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Households’ welfare analyses of the impact of global change on water resources in South Africa

Author

Listed:
  • Juana, James S.
  • Strzepek, Kenneth M.
  • Kirsten, Johann F.

Abstract

Most of the climate change models for South Africa predict a reduction in freshwater availability by 2050. Population growth is projected at 3% per annum, implying increased domestic water use. In addition to these factors, the concern for ecological sustainability and increased water pollution due to increased industrial, mining and agricultural activities, water availability for sectoral production activities is expected to decline. This decline has an impact on sectoral output, value added and households’ welfare. Using a computable general equilibrium approach, this study investigates the possible impact of global change on households’ welfare. The simulation results show that water scarcity due to global change can potentially lead to a general deterioration in households’ welfare. The poor households, whose incomes are adversely impacted, are the most vulnerable to the consequences of the impact of global change on water resources in South Africa. This vulnerability can only be reduced if welfare policies that maintain food consumption levels for the least and low-income households are implemented.

Suggested Citation

  • Juana, James S. & Strzepek, Kenneth M. & Kirsten, Johann F., 2008. "Households’ welfare analyses of the impact of global change on water resources in South Africa," Agrekon, Agricultural Economics Association of South Africa (AEASA), vol. 0(Issue 3), pages 1-18, September.
  • Handle: RePEc:ags:agreko:44026
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    File URL: http://ageconsearch.umn.edu/record/44026/files/2%20%20Juana%20Strzepek%20%20Kirsten.pdf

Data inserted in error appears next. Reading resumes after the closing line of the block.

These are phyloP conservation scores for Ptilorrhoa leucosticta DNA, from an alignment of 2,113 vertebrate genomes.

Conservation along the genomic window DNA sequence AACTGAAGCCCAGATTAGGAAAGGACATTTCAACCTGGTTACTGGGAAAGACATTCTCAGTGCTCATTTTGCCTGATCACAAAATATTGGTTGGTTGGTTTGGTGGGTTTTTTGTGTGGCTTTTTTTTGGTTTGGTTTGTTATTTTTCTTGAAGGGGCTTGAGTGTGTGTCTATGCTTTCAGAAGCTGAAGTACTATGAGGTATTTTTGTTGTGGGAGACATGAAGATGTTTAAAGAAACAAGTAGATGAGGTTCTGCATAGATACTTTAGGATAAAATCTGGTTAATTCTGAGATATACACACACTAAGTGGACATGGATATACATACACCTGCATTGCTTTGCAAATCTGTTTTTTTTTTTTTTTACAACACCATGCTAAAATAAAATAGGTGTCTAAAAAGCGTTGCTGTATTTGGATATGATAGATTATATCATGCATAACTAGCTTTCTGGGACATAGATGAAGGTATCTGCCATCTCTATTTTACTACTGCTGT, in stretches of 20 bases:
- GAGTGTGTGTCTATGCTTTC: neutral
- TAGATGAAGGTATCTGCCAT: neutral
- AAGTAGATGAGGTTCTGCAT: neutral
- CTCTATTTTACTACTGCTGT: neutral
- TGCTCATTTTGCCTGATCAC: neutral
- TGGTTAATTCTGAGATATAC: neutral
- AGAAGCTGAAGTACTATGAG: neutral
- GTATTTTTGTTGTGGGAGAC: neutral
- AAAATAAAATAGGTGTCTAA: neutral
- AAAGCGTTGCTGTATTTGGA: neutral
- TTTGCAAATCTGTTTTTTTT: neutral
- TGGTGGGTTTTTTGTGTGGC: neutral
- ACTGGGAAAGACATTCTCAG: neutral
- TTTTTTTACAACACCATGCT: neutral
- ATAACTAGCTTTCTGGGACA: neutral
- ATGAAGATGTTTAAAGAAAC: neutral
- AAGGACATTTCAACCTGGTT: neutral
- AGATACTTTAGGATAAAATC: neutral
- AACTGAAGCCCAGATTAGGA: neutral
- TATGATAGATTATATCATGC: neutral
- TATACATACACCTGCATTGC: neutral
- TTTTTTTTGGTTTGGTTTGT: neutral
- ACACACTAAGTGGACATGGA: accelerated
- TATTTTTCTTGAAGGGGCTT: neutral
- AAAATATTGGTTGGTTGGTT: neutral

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    References listed on IDEAS

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    1. Margaret Chitiga & Ramos Mabugu, 2008. "Evaluating the Impact of Land Redistribution: A CGE Microsimulation Application to Zimbabwe," Journal of African Economies, Centre for the Study of African Economies (CSAE), vol. 17(4), pages 527-549, August.
    2. Thurlow, James & van Seventer, Dirk Ernst, 2002. "A standard computable general equilibrium model for South Africa," TMD discussion papers 100, International Food Policy Research Institute (IFPRI).
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    Cited by:

    1. Dinar, Ariel, 2012. "Economy-wide implications of direct and indirect policy interventions in the water sector: lessons from recent work and future research needs," Policy Research Working Paper Series 6068, The World Bank.
    2. Todd Sanderson & Fredoun Z. Ahmadi - Esfahani, 2009. "Testing Comparative Advantage in Australian Broadacre Agriculture Under Climate Change: Theoretical and Empirical Models," Economic Papers, The Economic Society of Australia, vol. 28(4), pages 346-354, December.
    3. Bezabih, Mintewab & Chambwera, Muyeye & Stage, Jesper, 2010. "Climate Change, Total Factor Productivity, and the Tanzanian Economy: A Computable General Equilibrium Analysis," Discussion Papers dp-10-14-efd, Resources For the Future.
    4. Montaud, Jean-Marc & Pecastaing, Nicolas & Tankari, Mahamadou, 2017. "Potential socio-economic implications of future climate change and variability for Nigerien agriculture: A countrywide dynamic CGE-Microsimulation analysis," Economic Modelling, Elsevier, vol. 63(C), pages 128-142.

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    Keywords

    Resource /Energy Economics and Policy;

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